To be precise, these are mosaic tiles; normal tiles are of course square or rectangular, but Meesden's are of numerous different shapes and sizes and must have been complex and expensive to make and lay. All the effort was worthwhile: they're magnificent. Although the area filled by the tiles is quite small, the pavement must be one of the most elaborate surviving. They spread out from the altar, first of all in a fan shape, which is surrounded by a rectangular border, which in turn is surrounded by a bigger, more complex border. This outer border consists of 19 circles, each of which contains a cinquefoil and which in turn are surrounded by four smaller circles. The colours have worn and faded over the centuries; what remains are mostly dusty yellows, dark greens, various shades of browny-orange and blacks. 


As well as being coloured and shaped, the tiles have been stamped with little designs; the more you look, the more you see.






The outer border has circles containing cinquefoil tiles, which in turn are stamped with cinquefoils within cinquefoils. The surrounding smaller circular tiles are stamped with sexfoils within sexfoils.



A sexfoil within a sexfoil on a square tile, from the border around the fan.



Quatrefoil within a circle, from one of the voussoirs.



A cross within a circle on one of the voussoirs.



Four octofoils within a circle on one of the voussoirs.



A sexfoil within a sexfoil on a circular tile, from the outer border.





Two opposed eagles volant (I hope I've got the heraldic jargon correct) within a circle, with two quatrefoils, from the voussoirs. 


Easy to miss, because they're so worn, are two heraldic shields in the corners of the inner rectangle.




These show the arms of the Monchenseys, the aristocratic family that held the manor of Meesden from the late 13th century, and hence the shameful pun in the title of this post. Apparently, the correct heraldic terminology for the design on the shields is Barry Vair and Gules (which sounds like a 1950s variety act, perhaps a ventriloquist and his dummy).

Looking down on the tiles from the north wall of the chancel is the bust of Robert Younge, who died in 1626.




The design is rather unusual: a roundel containing a quarter-length figure is imposed on a rather stumpy fluted column. He presses his right hand to his heart in a gesture of piety. There are numerous  biblical texts, notably two displayed on open books, one of which Younge holds in his left hand and which dangles down to break the frame of the roundel. This is an eye-catching device that adds realism to the monument; he seems about to deliver a hortatory sermon.

The monument was restored and repainted in 1979, and some may find the very pink face and hands a bit too much. They were probably just as garish when new, however, and I'm fond of a touch of colour in otherwise fairly monochrome churches.



The font is plain apart from some discreet panelling, which enables us to date it to the 17th century, probably the Jacobean period (not a very common period for fonts). The most interesting thing about it, however, is that it's evidently been broken into at least three pieces and stuck back together. When did this happen, and why? Such damage could hardly have been accidental. From the Reformation to the Restoration (ie from the 1530s to 1660) fonts had a chequered history, coming in to and going out of favour as doctrinal fashions tussled among themselves. (Read an article about the history of fonts, and especially miniature fonts, from the Church Times here.) In particular, in 1645 (during the Civil War) Parliament passed an ordinance that in effect required the abolition of fonts and their replacement with basins. Fortunately, this ruling wasn't carried out with any great rigour, otherwise no medieval fonts would survive. Some must have been destroyed, but a great many were 'only' defaced. Meesden's font was most likely attacked during this period (even though it was then practically brand new).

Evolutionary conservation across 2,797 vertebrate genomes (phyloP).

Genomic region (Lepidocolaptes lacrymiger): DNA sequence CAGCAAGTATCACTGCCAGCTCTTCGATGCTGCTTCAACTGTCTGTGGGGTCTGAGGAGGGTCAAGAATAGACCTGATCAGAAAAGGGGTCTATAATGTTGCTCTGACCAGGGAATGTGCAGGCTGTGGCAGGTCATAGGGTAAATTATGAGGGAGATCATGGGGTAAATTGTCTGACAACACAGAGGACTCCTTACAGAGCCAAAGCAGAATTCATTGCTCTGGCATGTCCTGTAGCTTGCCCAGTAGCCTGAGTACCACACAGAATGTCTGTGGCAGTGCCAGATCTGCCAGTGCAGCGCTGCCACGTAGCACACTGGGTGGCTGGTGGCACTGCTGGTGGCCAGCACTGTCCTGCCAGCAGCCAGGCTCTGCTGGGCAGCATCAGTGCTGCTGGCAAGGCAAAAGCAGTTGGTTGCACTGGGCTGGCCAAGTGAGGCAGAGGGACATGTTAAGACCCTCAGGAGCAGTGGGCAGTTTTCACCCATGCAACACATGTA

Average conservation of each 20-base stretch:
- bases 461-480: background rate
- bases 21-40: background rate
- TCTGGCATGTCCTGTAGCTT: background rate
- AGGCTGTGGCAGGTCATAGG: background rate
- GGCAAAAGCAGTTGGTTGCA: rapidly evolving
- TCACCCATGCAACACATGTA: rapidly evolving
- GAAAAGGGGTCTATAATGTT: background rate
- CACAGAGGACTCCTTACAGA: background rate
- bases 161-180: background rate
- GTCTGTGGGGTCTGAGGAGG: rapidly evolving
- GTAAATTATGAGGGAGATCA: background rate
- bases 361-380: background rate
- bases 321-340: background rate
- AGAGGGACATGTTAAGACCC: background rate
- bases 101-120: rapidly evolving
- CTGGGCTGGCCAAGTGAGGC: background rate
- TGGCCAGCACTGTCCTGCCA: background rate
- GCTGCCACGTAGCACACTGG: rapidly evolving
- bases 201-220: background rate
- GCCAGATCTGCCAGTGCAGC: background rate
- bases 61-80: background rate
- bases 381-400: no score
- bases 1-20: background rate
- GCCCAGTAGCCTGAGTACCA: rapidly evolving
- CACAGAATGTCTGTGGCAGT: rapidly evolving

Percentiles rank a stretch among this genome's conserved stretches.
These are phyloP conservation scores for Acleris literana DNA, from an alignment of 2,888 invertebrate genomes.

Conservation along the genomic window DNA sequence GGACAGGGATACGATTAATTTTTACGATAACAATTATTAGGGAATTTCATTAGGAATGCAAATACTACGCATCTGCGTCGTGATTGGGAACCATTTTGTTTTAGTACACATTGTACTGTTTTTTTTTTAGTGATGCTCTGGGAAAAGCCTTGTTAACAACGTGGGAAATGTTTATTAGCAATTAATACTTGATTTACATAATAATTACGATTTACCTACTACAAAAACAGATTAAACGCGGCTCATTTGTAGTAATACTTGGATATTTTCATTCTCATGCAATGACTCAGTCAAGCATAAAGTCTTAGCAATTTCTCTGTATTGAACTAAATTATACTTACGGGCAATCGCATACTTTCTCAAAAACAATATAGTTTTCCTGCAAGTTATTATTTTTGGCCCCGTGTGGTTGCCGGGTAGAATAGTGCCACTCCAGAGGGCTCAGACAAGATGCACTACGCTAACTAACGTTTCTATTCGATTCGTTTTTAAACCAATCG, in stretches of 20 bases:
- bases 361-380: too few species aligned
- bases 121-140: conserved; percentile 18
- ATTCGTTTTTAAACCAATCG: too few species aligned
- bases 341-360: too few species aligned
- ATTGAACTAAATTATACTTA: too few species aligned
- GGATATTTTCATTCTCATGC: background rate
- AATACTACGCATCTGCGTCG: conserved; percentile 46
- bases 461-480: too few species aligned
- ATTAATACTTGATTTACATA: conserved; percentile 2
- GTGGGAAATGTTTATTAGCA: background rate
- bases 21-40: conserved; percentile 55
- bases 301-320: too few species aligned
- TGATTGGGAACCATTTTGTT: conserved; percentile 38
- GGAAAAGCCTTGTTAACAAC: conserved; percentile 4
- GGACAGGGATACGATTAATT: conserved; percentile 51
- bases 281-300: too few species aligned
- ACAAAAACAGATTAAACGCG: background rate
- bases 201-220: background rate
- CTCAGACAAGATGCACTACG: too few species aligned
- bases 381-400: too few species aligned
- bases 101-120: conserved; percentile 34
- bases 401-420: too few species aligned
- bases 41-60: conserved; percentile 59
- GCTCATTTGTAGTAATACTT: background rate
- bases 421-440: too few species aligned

This sketch appears to be dated 9.6.13, which must be 1813, and shows the interior with a Jacobean screen and pulpit with tester, all of which must have been swept away in 1877.

The Younge monument seen through the bog-standard Perpendicular-style Victorian chancel screen.
Most marvellous, the church is open daily despite its isolation, and its parishioners obviously take pride in showing it off, as is right and proper. Other parishes should take note. Judging by the visitors' book, a steady stream of wanderers and wayfarers manage to find their way through the gate into the wood and up the sylvan path. I trust that they're as enchanted as me with what they find at the path's end.





* To find it, leave the village by the main street (there's no other road leaving it) heading roughly south-east, and at the first junction turn left, signposted to Meesdenbury. After a couple of hundred yards, and after Rectory Farm, on the right there's a five-barred gate on a track leading into a wood with a sign saying 'Meesden church'. The first time I visited, in the 90s, there was no sign on the gate and it was only my OS map that got me there. 

** This seems to be dated 1831 and is by John Chessell Buckler (1793-1894), who painted hundreds of pictures of Herts buildings, mostly in the 1830s. There are four big volumes of them in the Hertfordshire Records Office, in Hertford, freely available for anyone to look at. In his Confessions of an Un-Common AttorneyReginald Hine tells the story of how the watercolours came to be deposited there.

*** The official listing description (see here) says they're octagonal. I can't tell you what a nerdy thrill it gives me to catch the professionals out.